Headlander review for PS4, PC

Platform: PS4
Also On: PC
Publisher: Adult Swim Games
Developer: Double Fine Productions
Medium: Digital
Players: 1
Online: No

My self proclaimed Metroidvania month is coming to an end with the release of Headlander. After Song of the Deep ended up rather; ?meh?, I was eager to see what Double Fine Productions had in store for everyone. Double Fine has so many great cult classic titles under their belt and I think that Headlander is another notch on that belt. You might know from some of my other reviews, I?m a sucker for games that take place in different eras. Headlander is a perfect emulation of what we thought a sci-fi future would be like during the 70?s (well what people who lived during the 70?s thought it might be like? I?m not that old). This may work as a positive or a negative depending on how you feel about that time period and genre. It?s also got some of that quirky humor we?ve grown accustom to from Double Fine as well. If a quirky retro sci-fi game doesn’t pique your interest, you might not want to skip the rest of this review.

The retro sci-fi look and feel of Headlander was a huge selling point for me, but I should also say the gameplay is no slouch as well. You start the game as a head without a body. Your head is in a helmet that has thrusts to help it maneuver through the air. Along the way you unlock new abilities for your head to utilize, the first of which is a vacuum ability. What would you need a vacuum sucking ability for? Why, sucking off robot heads, of course! How else could you land your head? (See what I did there? hahaha.) Sucking off heads, then utilizing the headless bodies by landing on them is essentially all you will do throughout the game and I didn?t get tired of it one bit. Sure there is some solo head flying areas, but getting new bodies and figuring out puzzles will mostly involve going from body to body. The bodies also don?t have to resemble humans, without spoiling anything. Many of the bodies, mostly the non-weaponized robots, feature some different 70?s style dance moves, and also can interact with other robots.

The enemy robots are color coded, which match doors throughout the huge map of Headlander. So for example, in order to get through the yellow door, you?ll need the body of a yellow enemy. There?s a hierarchy for opening earlier doors, with higher level colors also, so the process of finding matching bodies for doors doesn?t get too tedious. Many of the puzzles are decided through the process of getting new bodies, rather than upgrades unlocked as you progress. Don?t get me wrong, there definitely are parts that require purchased upgrades, but upgrading and obtaining new abilities isn?t as prevalent as in something like Metroid. The way you find upgrades and lack of required abilities reminds me a lot of Shadow Complex (which I coincidentally reviewed the remastered version of early this year, here). Many of the upgrades are just one of a set grouping and you can complete the game without finding any of them if you choose.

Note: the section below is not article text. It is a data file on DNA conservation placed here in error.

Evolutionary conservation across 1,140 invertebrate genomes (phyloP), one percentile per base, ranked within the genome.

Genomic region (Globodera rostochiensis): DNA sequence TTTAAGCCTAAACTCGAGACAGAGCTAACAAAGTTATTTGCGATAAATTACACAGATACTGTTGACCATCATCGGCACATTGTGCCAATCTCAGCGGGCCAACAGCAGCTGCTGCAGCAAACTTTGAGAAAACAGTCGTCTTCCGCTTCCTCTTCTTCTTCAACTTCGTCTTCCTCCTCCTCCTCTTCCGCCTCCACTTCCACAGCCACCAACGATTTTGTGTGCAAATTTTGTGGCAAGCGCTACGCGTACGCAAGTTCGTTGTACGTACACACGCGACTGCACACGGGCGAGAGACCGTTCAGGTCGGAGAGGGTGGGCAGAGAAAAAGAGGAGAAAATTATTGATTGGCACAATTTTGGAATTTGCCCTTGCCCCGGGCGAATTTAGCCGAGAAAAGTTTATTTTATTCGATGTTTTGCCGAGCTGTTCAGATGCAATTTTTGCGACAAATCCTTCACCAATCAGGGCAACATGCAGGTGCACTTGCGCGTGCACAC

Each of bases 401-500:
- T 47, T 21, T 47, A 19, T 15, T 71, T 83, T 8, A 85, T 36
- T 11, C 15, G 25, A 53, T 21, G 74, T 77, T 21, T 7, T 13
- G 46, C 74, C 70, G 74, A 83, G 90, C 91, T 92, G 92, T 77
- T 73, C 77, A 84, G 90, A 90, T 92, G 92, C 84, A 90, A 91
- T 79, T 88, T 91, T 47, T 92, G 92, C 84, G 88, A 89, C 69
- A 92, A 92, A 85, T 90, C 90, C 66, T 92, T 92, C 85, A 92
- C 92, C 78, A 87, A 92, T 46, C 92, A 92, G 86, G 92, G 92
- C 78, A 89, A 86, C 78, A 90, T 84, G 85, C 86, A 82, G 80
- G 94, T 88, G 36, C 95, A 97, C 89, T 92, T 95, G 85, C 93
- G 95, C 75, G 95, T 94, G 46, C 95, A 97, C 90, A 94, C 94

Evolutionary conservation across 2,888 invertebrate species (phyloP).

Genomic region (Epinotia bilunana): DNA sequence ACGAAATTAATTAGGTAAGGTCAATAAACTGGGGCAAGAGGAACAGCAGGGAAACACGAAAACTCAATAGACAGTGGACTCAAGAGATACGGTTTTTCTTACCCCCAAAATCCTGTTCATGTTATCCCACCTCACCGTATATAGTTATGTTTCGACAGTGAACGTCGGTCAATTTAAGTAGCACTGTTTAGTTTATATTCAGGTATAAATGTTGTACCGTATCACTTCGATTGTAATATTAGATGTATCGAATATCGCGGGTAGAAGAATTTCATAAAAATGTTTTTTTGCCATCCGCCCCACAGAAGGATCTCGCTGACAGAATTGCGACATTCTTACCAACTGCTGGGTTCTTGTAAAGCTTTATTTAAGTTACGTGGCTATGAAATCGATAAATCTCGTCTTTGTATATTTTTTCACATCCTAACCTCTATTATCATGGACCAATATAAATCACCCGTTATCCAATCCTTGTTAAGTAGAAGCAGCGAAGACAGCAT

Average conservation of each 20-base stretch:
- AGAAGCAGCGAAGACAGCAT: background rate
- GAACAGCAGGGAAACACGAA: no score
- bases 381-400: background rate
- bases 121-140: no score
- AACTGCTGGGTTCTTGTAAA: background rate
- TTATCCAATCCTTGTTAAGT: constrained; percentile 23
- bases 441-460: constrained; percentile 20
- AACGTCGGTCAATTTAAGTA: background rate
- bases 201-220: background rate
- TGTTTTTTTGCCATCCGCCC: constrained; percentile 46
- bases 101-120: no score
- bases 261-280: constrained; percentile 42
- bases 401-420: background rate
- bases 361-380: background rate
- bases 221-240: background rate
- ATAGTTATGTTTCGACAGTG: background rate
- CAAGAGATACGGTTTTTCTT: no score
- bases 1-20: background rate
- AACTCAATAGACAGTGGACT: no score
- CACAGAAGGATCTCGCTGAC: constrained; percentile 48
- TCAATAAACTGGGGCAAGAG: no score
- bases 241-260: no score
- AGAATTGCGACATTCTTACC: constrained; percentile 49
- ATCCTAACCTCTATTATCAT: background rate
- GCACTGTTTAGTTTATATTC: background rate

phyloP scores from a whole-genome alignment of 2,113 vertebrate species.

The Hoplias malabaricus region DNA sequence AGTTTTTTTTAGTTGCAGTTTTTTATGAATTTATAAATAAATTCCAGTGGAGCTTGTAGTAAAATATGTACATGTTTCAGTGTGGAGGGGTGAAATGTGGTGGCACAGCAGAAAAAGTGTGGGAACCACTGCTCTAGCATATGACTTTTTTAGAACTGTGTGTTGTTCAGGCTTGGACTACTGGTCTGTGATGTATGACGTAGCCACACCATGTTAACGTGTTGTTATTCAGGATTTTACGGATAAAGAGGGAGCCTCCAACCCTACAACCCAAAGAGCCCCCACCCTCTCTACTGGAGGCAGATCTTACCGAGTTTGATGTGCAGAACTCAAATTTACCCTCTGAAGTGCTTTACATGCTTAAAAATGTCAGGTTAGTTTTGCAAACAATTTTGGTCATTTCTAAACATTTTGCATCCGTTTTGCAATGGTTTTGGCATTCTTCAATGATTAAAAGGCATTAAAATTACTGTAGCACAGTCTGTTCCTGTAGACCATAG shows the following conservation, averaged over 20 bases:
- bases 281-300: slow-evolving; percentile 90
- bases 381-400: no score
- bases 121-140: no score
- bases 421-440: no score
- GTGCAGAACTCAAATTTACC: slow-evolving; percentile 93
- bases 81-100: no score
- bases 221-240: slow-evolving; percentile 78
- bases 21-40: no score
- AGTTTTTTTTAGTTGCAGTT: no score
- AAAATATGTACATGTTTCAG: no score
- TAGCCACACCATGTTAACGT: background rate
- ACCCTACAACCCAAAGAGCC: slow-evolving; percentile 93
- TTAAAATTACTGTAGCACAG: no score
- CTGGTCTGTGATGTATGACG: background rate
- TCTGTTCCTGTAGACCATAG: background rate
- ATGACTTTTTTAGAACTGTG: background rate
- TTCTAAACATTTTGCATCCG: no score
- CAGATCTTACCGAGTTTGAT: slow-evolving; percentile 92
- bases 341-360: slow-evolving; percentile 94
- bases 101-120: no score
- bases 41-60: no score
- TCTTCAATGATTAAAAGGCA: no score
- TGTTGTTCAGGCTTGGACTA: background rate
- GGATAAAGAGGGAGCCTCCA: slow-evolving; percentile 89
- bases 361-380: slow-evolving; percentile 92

Going in kind of blind, with the exception of watching a few minutes of e3 gameplay, everything in Headlander was a surprise to me. Like most Metroidvania games, I thought there would be a bunch of different abilities and weapons, which is not the case, it?s almost the opposite. You might think I would consider that a negative, but it actually ended up being one of my favorite things about the game. Headlander is innovative, original and compelling from beginning to end. Unlike Song of the Deep, I never felt like I was getting a lesser experience due to lack of weapons and abilities. You?re a head after all, so there’s only so many features you could add onto your dome. I won?t spoil what they are, but let me talk a little about the weapons. So in order to use anything besides your head as a weapon, you need to commandeer an enemy body (or turret). Each enemy has varying style of weapon, and just like there is a hierarchy in enemy color, there is varying weapons that damage and shoot to differing degrees. Some enemies even use melee attacks rather than guns, so there definitely is enough ways to take out other enemies and conquer puzzles (wait for the chess area of the game).

I want to briefly mention how tight the controls are for Headlander. I feel this is important to not undercut because with a head flying all over the environment there was a chance that the controls could be loose, not so polished, and just seem off (::cough::Song of the Deep::cough::). The flying controls I actually found to be more precise than while you’re docked into most bodies, but I assume that is done intentionally to some degree. Robots vary in control and appearance and should be controlled appropriately.

Headlander is the retro sci-fi Metroidvania game that no one knew they needed. I really didn?t know what to expect when the game was announced, and even after watching some e3 gameplay, I thought the novelty would wear thin quickly. I couldn?t have been more wrong. While I?m a broken record about how much I loved Axiom Verge, I would put Headlander right up there with it. One drawback, in my opinion, was that the game kind of felt linear, while still being in a huge Metroidvania style map. There wasn?t too many reasons to back track to areas, other than to find hidden upgrades and abilities. Some of my favorite moments of Axiom Verge and Metroid games, is noticing areas that I can?t get to, then hours later realizing I now have what I need to get into that particular area. Headlander doesn?t feature too many of those moments. Minor gripe aside, I expect Headlander to reach that cult classic status like many of Double Fine?s prior titles and it?s well deserved. This is a must own for fans of the genre.

Grade: B+